Perhaps no one family has so closely identified itself with Young county and has been more sincerely and actively connected with its industrial affairs than the one represented by the subject of t his notice and for fealty to friends and loyalty and integrity of purpose J. Worth Timmons admirably excels. A commissioner of his county, a prominent cowman of the old regime and a large farmer of the present day, he is one of the substantial characters of his municipality and a rugged example of western citizenship.
March 7, 1850, J. Worth Timmons was born in Cherokee county, Georgia, a son of Alexander and Julia (Moss) Timmons, industrious farmers of their adopted county. Alexander Timmons was born in Hall county, Georgia, in 1820, was sparingly educated and was a son of Noble Timmons, who was born on the Eastern Shore of Maryland, in 1783, moved with his family to Georgia, passed his life as a farmer and miller and died in 1860. Noble Timmons served in the war of 1812 and married Elender Powers, who bore him John, Samuel, Mary, wife of William Brooks, Alexander, William, Noble, and Elender, who married a Patterson.
Alexander Timmons left his Cherokee county, Georgia, home in 1861 and rove through to Texas, through Tennessee, Kentucky, Arkansas, Missouri and Indian Territory, stopping in Hill county, Texas, until 163, w hen he moved on to Hamilton county and, in the spring of 1866, to Young county, where he passed away in 1881. He located on Clear Fork two miles below Eliasville, where he purchased one survey and pre-empted one. His early years in the county were devoted chiefly to the cattle and sheep industry, although he made some pretense to farming, and he served as justice of the peace some years. He opposed the war of the states and left his native state to escape the evil effects he knew would follow. He was a State Ranger for a time and sustained some losses at the hands of the Indians. In sentiment he was a strong Union man during the was period and felt that the south should have demanded its rights with the Union. After the war ended he voted the Democratic ticket and lived in harmony with the political views of his neighbors. He was a member of the Primitive Baptist church.
Alexander Timmons married, in 1846, a daughter of David Moss. Mrs. Timmons was born in Spartanburg District, South Carolina, in 1822, June 28, and died August 20, 1897. Her mother was a Miss White. The issue of Mr. and Mrs. Timmons were: Nancy, deceased, wife of A. B. Medlan, passed away in October, 1878; Joseph Marlin, of Throckmorton county; of John Marlin, of Throckmorton county; Palestine, wife of Judge W. H. Peckham, of Fort Worth, and John, who died in Young county in 1876, unmarried.
J. Worth Timmons came to Texas when eleven years of age and received some school training at Towash, Hill county, and attended school some in Hamilton county, one term in Belknap and one at Weatherford. He remained with the parental home till past twenty-one and when he started in life went to work on the range for his brother-in-law, Mr. Medlan, for a per cent of the increase. He accumulated a bunch of cattle of his own, chose the “Tim” as his brand and continued it till 1878—having lost more than four hundred head by theft in 1873—when he sold the brand and entered the field with a new brand. In 1882 he sold his “Dog” brand and began buying land preparatory to leaving the range and paying attention to active agriculture. He has six hundred and forty acres on the north side of the Brazos and nine hundred and twenty acres on the south side, in Young county, and carries only what stock the pastures will support.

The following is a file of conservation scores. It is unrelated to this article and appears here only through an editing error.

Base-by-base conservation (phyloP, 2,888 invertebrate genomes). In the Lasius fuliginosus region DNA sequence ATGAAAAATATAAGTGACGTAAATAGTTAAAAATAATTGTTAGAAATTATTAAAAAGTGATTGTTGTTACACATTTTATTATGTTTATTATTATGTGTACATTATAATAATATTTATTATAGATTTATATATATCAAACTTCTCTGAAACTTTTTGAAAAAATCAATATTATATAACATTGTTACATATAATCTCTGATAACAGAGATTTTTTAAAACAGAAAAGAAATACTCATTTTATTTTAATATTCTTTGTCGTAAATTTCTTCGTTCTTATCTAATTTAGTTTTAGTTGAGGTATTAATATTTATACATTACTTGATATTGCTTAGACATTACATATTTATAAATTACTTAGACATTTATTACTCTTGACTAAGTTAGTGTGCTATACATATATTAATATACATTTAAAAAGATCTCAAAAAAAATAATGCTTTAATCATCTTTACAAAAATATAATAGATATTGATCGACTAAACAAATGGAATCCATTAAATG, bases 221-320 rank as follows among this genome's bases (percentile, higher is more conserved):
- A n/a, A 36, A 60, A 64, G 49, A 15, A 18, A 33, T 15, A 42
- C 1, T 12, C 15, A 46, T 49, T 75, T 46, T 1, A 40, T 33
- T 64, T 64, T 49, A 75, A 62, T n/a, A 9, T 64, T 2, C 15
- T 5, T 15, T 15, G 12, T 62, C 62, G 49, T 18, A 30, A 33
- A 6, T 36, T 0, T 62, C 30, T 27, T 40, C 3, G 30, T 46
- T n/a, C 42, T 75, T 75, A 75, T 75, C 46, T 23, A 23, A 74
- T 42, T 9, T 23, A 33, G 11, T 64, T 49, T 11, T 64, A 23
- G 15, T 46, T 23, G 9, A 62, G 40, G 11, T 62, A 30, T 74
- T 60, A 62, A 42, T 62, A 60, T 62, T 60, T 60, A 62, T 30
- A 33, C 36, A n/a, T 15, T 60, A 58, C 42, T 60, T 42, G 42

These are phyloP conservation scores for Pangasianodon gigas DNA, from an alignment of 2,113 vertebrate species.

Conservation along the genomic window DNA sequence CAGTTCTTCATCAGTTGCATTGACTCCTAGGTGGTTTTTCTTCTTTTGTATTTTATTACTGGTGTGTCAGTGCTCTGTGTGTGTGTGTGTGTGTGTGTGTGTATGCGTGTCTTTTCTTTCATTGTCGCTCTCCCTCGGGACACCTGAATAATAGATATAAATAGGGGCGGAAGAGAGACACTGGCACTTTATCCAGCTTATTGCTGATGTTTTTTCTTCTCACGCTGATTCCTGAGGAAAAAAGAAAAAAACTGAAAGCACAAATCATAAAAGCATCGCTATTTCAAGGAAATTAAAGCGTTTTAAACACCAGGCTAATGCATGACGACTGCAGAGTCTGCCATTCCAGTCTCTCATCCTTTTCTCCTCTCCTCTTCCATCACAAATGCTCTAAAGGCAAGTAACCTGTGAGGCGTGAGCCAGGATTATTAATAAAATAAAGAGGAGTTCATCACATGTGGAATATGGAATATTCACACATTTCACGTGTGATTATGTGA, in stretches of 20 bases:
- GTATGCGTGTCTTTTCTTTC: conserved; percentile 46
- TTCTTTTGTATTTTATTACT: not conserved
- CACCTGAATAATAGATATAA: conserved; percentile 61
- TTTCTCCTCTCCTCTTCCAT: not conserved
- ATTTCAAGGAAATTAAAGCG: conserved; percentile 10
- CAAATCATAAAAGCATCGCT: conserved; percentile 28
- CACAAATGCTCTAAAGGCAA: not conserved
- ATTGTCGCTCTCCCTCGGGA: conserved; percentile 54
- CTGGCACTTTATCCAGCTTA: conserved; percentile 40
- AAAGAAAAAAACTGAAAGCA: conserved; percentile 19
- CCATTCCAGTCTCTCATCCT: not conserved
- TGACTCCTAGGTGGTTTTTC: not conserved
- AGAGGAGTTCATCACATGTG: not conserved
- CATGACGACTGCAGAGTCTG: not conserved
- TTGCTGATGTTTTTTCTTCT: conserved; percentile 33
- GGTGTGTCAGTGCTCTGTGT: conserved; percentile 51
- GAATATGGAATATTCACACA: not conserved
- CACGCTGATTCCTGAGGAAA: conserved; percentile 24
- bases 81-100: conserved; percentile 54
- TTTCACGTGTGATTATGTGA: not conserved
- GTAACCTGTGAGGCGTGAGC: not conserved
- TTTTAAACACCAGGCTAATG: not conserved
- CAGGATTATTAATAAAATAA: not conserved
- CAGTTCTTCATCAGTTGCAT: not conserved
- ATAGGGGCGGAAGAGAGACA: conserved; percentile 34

Mr. Timmons was united in marriage October 26, 1880, with Miss Nannie Willis, a daughter of George Willis, who passed away in Jackson county, Alabama. Mrs. Timmons was born in Alabama in 1863 and came to Texas with her mother, now Mrs. A. B. Medlan, in 1873 and to Young county in 1878. She has two sisters, Mrs. Serena Turner, of New Mexico and Mrs. Sarah Ragland, of Young county. Mr. and Mrs. Timmons’ children are: Cornelia, wife of P. D. Clack, of Havre, Montana, with a son, Worth Medlan; Julia, a Montana teacher; George W., a Montana railroad man; Ina B., of Havre; Roscoe C., John M., Joseph W., Carl A., Edward W., Paul and Herman.
Mr. Timmons has ever taken a good citizen’s interest in local politics. He served four years as cattle inspector and inspector of hides for his county and was appointed county commissioner early in 1905 to fill out the term of Joseph Ford for the first commissioner’s precinct.
Source: B. B. Paddock, History and Biographical Record of North and West Texas (Chicago: Lewis Publishing Co., 1906), Vol. II, pp. 114-115.